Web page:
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| Last Updated:01/03/2014

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Indian Railways' Watergate: Report finds water at stations highly contaminated

NDTV, 01 March 2014


NEW DELHI: Around 50 lakh passengers use the Northern Railways and drink water from the stations. It is highly likely they putting their health at risk. NDTV has accessed an Indian Railway's internal report, which says that the water across Northern Railways, which covers 700-plus stations, is extremely polluted.


The water available in taps at railway stations, and at railway colonies is supplied by the Railways. The water is sourced from 800 borewells across Northern India and is supposed to be treated before reaching passengers, but the reality, as this report finds, is shocking.


Of the samples tested by the Railways' medical department for levels of Coliform Bacteria, 59% of the samples in the Moradabad Division and 94% samples in the Ambala Division were found to be contaminated, according to the report. The worst hit was however the Lucknow Division where 100% samples were reportedly found to be contaminated.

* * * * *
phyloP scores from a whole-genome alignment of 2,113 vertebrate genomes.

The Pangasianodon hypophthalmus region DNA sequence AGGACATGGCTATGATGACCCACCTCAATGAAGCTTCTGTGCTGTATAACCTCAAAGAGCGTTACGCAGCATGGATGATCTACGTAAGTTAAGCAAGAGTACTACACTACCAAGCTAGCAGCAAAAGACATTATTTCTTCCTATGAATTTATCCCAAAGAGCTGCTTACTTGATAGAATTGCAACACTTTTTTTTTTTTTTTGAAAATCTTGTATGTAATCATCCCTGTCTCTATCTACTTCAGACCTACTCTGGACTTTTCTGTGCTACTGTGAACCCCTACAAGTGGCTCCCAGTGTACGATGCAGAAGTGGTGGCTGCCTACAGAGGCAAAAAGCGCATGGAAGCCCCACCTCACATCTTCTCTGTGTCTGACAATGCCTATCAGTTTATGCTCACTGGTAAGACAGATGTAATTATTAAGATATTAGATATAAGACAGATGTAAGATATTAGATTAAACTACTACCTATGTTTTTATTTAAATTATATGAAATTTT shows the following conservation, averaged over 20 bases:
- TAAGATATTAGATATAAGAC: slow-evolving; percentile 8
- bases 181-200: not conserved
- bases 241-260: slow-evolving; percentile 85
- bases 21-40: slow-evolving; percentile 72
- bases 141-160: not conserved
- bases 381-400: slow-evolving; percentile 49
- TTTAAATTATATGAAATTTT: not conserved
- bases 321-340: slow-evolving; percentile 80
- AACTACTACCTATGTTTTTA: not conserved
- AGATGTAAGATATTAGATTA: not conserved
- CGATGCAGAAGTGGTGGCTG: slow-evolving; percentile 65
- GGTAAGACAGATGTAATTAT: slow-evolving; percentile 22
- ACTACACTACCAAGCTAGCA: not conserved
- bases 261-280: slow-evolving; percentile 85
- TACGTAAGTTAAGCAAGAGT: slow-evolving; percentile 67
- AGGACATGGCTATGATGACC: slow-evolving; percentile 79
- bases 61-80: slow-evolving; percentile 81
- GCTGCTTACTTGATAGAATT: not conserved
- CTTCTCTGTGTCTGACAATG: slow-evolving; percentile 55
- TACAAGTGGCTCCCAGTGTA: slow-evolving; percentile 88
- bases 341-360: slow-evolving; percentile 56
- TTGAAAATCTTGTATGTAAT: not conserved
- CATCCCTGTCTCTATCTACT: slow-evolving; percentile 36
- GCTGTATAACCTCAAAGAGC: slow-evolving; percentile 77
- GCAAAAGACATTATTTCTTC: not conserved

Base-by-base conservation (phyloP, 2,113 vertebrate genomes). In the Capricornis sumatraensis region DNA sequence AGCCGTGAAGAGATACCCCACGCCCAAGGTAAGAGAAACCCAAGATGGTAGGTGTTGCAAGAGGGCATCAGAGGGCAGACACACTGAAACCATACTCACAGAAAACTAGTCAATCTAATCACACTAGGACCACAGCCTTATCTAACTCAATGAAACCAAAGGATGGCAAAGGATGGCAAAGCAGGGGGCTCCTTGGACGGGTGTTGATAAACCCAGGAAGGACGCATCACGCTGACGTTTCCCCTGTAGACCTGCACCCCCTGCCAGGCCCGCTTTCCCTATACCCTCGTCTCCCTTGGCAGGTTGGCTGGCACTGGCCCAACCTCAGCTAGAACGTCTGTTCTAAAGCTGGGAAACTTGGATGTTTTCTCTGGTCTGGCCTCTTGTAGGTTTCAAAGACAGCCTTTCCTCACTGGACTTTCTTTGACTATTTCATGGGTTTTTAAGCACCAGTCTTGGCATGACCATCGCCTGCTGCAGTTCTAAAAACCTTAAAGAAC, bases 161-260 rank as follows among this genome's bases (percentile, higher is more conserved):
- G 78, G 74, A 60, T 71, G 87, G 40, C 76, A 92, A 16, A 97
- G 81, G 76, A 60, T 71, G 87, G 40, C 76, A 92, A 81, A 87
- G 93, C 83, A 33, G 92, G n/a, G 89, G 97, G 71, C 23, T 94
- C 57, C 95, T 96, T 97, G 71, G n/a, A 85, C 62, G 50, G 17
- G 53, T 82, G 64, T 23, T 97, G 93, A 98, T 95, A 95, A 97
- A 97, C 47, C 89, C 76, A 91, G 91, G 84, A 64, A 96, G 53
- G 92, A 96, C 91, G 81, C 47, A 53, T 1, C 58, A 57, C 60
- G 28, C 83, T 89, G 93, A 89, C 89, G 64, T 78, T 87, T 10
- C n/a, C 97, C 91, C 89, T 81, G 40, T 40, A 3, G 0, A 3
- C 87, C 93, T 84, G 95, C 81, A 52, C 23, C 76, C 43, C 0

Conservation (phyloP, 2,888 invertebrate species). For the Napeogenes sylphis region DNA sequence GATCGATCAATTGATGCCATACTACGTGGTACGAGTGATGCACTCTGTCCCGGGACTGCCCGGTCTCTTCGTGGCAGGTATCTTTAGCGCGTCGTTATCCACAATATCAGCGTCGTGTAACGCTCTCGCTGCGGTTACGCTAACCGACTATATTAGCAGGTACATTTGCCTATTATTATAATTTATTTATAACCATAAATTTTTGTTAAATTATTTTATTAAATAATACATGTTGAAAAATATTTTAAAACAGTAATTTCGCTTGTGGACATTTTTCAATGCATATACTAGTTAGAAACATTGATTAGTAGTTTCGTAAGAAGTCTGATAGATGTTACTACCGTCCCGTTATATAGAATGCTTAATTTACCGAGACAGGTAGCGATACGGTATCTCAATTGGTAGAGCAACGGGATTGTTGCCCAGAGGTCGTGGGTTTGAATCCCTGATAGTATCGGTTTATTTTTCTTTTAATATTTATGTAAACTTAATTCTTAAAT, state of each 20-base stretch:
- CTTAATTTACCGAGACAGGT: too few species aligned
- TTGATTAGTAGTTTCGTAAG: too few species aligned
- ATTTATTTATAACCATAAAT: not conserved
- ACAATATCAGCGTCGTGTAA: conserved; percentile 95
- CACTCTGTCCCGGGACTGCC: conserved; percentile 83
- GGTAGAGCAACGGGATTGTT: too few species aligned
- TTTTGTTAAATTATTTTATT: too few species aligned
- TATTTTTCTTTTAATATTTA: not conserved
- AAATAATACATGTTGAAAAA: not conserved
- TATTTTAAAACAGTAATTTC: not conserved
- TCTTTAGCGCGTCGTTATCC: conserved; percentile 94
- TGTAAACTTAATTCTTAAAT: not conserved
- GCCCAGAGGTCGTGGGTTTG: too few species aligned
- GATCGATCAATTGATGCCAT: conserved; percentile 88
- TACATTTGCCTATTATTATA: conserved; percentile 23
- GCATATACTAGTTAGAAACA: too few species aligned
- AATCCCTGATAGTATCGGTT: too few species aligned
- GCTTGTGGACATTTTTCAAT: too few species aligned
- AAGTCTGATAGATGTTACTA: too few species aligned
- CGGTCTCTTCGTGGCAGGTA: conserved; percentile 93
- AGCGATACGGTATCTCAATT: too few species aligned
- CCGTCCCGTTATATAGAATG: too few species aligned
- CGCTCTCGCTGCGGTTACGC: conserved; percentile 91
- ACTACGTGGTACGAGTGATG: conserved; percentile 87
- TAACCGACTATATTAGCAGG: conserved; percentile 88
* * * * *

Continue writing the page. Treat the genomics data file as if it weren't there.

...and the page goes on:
Coliform Bacteria is potentially harmful, and can cause a host of water-borne diseases like cholera.


The report says that the reason behind the polluted water, in places like Lucknow and Ambala, is the absence of treatment plants.


In two divisions, Firozpur and Delhi, chlorination is outsourced to private companies, but the report finds that the condition of the plants is extremely unsatisfactory.


Officials in charge of Northern Railways say the amount of water to be treated is huge, and achieving zero impurities is difficult.


Principal engineer with Northern Railways, AK Harit, said that he can't remember if he has seen the report. However, the report came from his department and was prepared by a chief engineer from the office under him. Mr Harit later said he will look into the matter and take corrective steps.


This report has been taken up with railway officials, and sent to the general manager of the railways, VK Gupta. But instead of improving the situation, the company responsible for chlorination in Delhi, has instead threatened to sue the chief engineer. He is now being represented by eminent lawyer Prashant Bhushan.


"The facts speak for themselves. Such a large number of samples have been taken that show contamination. Isn't it the job of the officer to inform his department, so the corrective action is taken and it is cleaned up? And how can the company who is a defaulter, threaten him? This is absurd," Mr Bhushan said.